Wednesday, 2 September 2015

Wild camping - Pike o' Blisco

Sunrise Pike o' Blisco

I've camped rough many times since I was in my teens mostly when I was cycling. I used to load up my front and rear panniers and set off for a week or so. Scotland the Lake District, Southern Ireland to name but a few. However, my trusty Macpac tent was a little too heavy if you wanted to put it in a rucksack as opposed to on the rear rack of a bike. I found that much out when I took it over to Eigg a few years ago.  Camera bag on my front and rucksack on my back, I certainly wasn't travelling light.

A few months ago I decided to buy a lightweight tent. They are not cheap so I started looking on eBay. My Macpac weighs in at 2.3kg and is luxurious for 1 so I wanted to try and find something as light as possible (around 1kg) but not too small, I didn't fancy sleeping in a coffin! After being pipped to the post in a number of eBay auctions I managed to pick up a Terra Nova Laser competition 2. I had read lots of reviews and being 6 3" wasn't sure I would fit in some of the super lightweight tents. The Terra Nova is actually a 2 man tent, how you can fit two people in is a bit beyond me, you would have to be very friendly indeed. Next purchase was a new sleeping bag, my current Snugpak weighs in at 2kg.  Back to eBay and I bought a new North Face Gold Kazoo (from Spain), rated down to 2 degrees c and just under 1kg. So far I had lopped a massive 2.1kg off my pack weight! A few more bits and bobs bought or haggled and was all set. 

It seemed an ideal opportunity while on holiday in the lakes to spend a night away on a fell camping wild with the purpose of trying to get some decent sunset and sunrise photos. After studying the OS maps I decided on Pike o' Blisco. I could park at the top of the Wrynose Pass and it was only an hour or so walk to the top, if all went horribly wrong it wasn't too far to retrace my steps to the car. All I needed was some decent weather. Here lies the problem in the Lake District, even in the summer! I decided on a day, but then cancelled, perhaps it would be better tomorrow? but then it was worse. I was running out of week, thankfully on the last day it looked like it would be just perfect. Not quite the cloudless blue skies and sun forecast, but a decent amount of cloud, light winds and great lighting conditions.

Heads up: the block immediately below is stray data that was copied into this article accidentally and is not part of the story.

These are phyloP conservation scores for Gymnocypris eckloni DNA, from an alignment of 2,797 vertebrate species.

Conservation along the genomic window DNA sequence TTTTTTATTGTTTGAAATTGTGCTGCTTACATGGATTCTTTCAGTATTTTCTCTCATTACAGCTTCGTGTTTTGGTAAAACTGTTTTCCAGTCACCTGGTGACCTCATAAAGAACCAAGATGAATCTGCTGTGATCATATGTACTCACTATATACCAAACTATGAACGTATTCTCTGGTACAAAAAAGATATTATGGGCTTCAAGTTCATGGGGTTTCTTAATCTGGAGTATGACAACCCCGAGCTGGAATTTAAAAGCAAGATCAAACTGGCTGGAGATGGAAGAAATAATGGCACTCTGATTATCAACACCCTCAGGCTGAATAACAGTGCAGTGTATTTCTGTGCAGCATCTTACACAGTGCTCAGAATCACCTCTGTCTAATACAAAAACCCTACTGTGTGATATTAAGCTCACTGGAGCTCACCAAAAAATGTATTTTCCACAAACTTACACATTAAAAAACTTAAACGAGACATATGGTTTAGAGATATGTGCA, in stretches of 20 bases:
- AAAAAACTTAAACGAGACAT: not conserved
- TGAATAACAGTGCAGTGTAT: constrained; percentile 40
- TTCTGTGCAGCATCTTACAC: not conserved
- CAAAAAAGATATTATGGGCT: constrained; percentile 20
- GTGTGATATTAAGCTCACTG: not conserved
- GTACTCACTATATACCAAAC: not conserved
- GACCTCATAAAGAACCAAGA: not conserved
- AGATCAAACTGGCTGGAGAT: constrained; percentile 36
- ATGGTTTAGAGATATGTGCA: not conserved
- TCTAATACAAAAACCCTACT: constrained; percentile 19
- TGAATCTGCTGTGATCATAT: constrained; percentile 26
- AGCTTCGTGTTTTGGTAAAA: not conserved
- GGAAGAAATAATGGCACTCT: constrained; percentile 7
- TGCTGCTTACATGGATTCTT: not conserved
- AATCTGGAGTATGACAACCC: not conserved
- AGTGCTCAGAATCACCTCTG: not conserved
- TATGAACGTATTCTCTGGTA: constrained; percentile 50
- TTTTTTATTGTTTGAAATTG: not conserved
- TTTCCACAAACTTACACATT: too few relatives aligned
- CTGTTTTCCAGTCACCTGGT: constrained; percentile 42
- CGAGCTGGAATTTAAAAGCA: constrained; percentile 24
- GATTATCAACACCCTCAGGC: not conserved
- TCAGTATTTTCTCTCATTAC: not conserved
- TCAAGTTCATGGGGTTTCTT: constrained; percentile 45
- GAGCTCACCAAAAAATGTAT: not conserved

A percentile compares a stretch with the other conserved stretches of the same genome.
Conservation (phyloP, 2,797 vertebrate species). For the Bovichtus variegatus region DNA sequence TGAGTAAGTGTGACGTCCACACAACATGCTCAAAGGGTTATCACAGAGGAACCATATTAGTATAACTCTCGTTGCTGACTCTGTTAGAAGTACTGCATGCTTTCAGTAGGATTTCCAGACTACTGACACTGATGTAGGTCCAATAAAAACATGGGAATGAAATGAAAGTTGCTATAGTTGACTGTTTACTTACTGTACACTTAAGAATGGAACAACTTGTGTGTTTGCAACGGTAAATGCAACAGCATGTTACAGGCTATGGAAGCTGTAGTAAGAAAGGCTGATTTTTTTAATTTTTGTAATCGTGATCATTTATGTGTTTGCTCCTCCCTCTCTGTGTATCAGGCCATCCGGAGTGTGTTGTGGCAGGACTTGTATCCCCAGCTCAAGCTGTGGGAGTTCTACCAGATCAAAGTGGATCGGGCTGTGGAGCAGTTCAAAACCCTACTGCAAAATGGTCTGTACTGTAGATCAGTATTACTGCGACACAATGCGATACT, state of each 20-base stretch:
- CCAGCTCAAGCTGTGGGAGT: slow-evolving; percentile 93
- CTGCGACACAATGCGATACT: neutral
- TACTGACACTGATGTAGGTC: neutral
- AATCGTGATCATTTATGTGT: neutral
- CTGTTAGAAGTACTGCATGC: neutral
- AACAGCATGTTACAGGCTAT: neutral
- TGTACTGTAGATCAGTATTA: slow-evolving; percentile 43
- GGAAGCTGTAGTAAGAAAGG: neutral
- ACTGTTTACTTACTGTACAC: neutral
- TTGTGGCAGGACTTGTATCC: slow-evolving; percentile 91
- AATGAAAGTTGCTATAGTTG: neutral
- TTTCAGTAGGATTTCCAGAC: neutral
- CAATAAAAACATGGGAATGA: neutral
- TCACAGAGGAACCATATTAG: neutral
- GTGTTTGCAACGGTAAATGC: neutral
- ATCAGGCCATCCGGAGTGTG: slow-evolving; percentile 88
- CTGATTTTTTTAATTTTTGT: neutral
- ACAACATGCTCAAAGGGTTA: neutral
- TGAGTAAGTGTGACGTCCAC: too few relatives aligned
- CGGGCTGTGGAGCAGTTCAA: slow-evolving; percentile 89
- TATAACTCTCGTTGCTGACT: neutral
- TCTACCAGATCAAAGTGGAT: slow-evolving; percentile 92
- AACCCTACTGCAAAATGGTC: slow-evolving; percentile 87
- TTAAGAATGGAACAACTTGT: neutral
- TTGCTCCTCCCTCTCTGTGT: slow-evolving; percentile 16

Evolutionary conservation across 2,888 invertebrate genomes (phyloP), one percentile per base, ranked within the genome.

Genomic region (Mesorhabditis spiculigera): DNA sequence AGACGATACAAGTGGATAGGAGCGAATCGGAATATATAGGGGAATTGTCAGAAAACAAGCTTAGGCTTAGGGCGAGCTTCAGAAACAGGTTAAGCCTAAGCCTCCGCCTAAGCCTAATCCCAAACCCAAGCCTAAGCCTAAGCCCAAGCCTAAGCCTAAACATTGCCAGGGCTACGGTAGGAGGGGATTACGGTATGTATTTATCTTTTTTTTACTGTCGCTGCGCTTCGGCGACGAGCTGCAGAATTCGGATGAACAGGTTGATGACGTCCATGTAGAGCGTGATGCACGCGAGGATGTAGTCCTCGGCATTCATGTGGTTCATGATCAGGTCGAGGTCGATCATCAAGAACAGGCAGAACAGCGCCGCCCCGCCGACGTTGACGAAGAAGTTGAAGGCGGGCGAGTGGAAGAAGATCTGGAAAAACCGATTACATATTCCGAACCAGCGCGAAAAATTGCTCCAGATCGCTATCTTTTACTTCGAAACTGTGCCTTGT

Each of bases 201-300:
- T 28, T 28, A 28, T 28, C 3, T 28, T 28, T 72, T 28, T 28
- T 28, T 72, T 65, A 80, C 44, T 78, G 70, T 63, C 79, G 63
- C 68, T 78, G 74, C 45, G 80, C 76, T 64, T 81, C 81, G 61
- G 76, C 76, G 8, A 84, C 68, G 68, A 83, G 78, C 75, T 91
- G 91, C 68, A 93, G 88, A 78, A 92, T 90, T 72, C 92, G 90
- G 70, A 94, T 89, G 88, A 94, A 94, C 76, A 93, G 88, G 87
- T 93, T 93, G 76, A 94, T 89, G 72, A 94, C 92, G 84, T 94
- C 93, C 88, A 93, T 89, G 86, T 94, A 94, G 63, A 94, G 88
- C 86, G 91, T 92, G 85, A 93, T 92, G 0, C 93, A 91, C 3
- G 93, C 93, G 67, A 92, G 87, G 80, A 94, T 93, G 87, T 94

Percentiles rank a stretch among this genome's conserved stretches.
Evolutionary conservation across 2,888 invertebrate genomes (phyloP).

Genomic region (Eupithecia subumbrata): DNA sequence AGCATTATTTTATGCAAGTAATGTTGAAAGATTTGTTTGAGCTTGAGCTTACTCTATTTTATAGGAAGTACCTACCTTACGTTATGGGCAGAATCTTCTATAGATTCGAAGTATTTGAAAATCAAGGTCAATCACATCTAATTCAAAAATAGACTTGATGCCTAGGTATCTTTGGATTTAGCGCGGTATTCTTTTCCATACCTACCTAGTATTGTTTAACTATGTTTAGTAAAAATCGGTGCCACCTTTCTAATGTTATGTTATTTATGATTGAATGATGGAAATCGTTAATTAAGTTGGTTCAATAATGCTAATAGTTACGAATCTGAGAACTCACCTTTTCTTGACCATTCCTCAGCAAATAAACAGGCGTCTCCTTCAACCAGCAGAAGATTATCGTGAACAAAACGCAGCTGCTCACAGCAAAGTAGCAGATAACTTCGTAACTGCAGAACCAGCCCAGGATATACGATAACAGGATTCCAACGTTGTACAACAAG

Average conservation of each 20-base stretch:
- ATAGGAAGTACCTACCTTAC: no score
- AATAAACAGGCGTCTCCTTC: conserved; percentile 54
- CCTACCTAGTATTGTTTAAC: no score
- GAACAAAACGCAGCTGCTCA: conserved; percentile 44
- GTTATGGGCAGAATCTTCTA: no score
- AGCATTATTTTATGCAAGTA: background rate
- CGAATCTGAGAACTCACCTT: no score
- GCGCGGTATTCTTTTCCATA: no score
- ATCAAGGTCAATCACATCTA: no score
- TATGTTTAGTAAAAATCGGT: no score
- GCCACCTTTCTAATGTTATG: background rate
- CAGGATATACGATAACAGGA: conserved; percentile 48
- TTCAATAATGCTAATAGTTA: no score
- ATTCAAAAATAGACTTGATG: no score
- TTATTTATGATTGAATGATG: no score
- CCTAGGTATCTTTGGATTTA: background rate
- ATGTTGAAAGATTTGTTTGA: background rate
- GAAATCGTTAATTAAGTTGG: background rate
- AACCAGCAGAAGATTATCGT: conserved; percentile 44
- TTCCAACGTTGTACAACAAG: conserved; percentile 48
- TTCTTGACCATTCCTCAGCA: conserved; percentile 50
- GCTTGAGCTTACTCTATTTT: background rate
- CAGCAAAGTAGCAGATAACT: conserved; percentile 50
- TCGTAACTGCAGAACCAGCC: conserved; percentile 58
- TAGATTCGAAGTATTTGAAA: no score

Finally I was on the road at 4.30pm, only to be stuck behind slow moving cars and loads of traffic. An hour later I was parking the car at the Three Shires Stone (top of the Wrynose Pass) grabbed my rucksack and I was off. Despite my lightweight kit my bag was still rather heavy, camping kit, camera, 2 litres of water, tea & breakfast, jumper, waterproof... it all adds up. As far as camera kit goes I decided to take just one lens on my 5D mk2 a Tamron 28-75mm, nd filters, cable release & tripod that was the bare minimum. 

Heading up the path my intention was to climb up to Crinkle Crags for sunset then head on down to Pike o'Blisco and find somewhere to pitch up. The top of Crinkle Crags were shrouded in thick cloud, so there was no chance of a sunset. However, I was hoping that I might get a decent view below cloud level from the flanks of Crinkle Crags down into Eskdale with Sca Fell beyond. Just beyond Red Tarn I passed two walkers on their way down, the last people I would see till my return the following morning. It's a great feeling being the only one for miles, peace and tranquillity. Continuing up the path I soon disappeared into the cloud. No photo opportunities here so I started traversing to the South dropping a little in altitude. Every so often there would be a glimmer of light shining through the mist, but within a flash it had gone. I decided it was time for tea so I set my camera up on tripod and pointed it in vaguely the right direction.